In "The Cask of Amontillado," does Fortunato seem like an insulting person? "The Cask of Amontillado" by Edgar Allan Poe

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mwestwood | College Teacher | (Level 3) Distinguished Educator

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Because Enotes only allows one question at a time, your questions have been edited to one.  If you will type the others into the search box for this story, there are answers already posted which have relevance to your question and should assist you.

In reference to the question regarding Fortunato's actually being an insulting person, Poe's use of the unreliable narrator provides no certain answer since the reader only knows what Montesor relates, and he does not seem to be entirely stable. However, there are indications that Fortunato's ego is large and he prides himself on being a connossieur of wines.  Because of his pride, it seems plausible that he would deprecate others; in fact, he does dismiss Luchesi as an inferior,

"....And as for Luchesi, he cannot distinguish sherry from Amontillado." 

When Montresor finally leads Fortunato to the wine in the depths of the catacombs, he tells his victim, "...herein is the Amontillado.  As for Luchesi--" and the proud Fortunato angrily interrupts, "He is an ignoramus." So, he does insult Luchesi, whom he considers  an inferior opponent of his.  Never does Fortunato insult Montresor, however, as there must be no jealousy or grudges towards the narrator.  That Fortunato does not entertain any suspicions of Montresor seems to indicate that he has no antagonism toward his torturer, only towards Luchesi.

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William Delaney | (Level 3) Distinguished Educator

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Fortunato does not seem like an insulting person, but the narrator only specifies one insult while he accuses him of a "thousand injuries." The "insult" might have been unintentional or even imaginary, but the thousand injuries need to be considered. Does Fortunato seem like a person who could commit that many injuries? If so, why would Montresor put up with their relationship long enough to allow him to do so? It would take years to commit that many injuries.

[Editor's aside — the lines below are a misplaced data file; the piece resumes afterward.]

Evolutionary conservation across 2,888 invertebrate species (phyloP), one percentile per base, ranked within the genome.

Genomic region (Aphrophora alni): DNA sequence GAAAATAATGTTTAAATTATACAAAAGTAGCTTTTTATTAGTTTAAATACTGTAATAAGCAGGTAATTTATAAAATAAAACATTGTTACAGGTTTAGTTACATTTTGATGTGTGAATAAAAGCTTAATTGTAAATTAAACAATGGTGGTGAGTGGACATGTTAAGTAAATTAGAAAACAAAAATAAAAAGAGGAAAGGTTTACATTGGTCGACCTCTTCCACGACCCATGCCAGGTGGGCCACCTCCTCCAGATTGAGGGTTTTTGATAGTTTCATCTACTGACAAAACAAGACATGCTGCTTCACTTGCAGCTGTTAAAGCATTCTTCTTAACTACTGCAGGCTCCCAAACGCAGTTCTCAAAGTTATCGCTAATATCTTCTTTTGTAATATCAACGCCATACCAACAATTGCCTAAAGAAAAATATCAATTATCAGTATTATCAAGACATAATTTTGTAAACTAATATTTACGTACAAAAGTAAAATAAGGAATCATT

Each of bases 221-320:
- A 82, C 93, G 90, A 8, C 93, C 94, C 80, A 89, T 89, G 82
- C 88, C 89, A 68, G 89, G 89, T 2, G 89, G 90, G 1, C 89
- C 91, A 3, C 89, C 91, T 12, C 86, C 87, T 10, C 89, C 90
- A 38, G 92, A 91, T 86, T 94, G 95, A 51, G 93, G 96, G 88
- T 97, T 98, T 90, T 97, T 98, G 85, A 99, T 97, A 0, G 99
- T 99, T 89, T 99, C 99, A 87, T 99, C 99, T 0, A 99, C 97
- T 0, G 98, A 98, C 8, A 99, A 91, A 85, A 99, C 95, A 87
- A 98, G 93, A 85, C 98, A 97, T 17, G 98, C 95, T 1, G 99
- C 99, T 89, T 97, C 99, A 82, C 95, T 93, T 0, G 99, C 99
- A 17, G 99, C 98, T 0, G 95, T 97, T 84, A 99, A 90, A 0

The third paragraph of Poe's story strongly suggests that Montresor and Fortunato, though aristocrats, are making money by dealing in such expensive merchandise as art works, antiques, jewelry--and presumably gourmet wines. They have their palazzi in a port city which has to be Venice. Fortunato is rich and well connected. Montresor is poor and just getting by. He may have to depend on Fortunato for loans and cooperative ventures. Fortunato could have "injured" Montresor by outbidding him and in similar ways--in fact, Fortunato is planning to buy up the whole cargo of Amontillado if he tastes it and verifies that it is the authentic Amontillado. And furthermore, Montresor knows that Fortunato is planning to do so. This would be perhaps his thousand-and-first injury, because Montresor would have bought more if he had been sure it was the right stuff. His only reason for asking Fortunato to judge it is so that he will know whether it is safe to buy more for future resale, and Fortunato's only reason for being in such great haste to sample it is that he wants to buy as much as he can for himself. He is capable of tasting the wine, shaking his head, and saying it is only ordinary sherry--then rushing off to buy the whole cargo!

The Amontillado, of course, doesn't even exist, as Fortunato will shortly discover. The trickster will have been outtricked.

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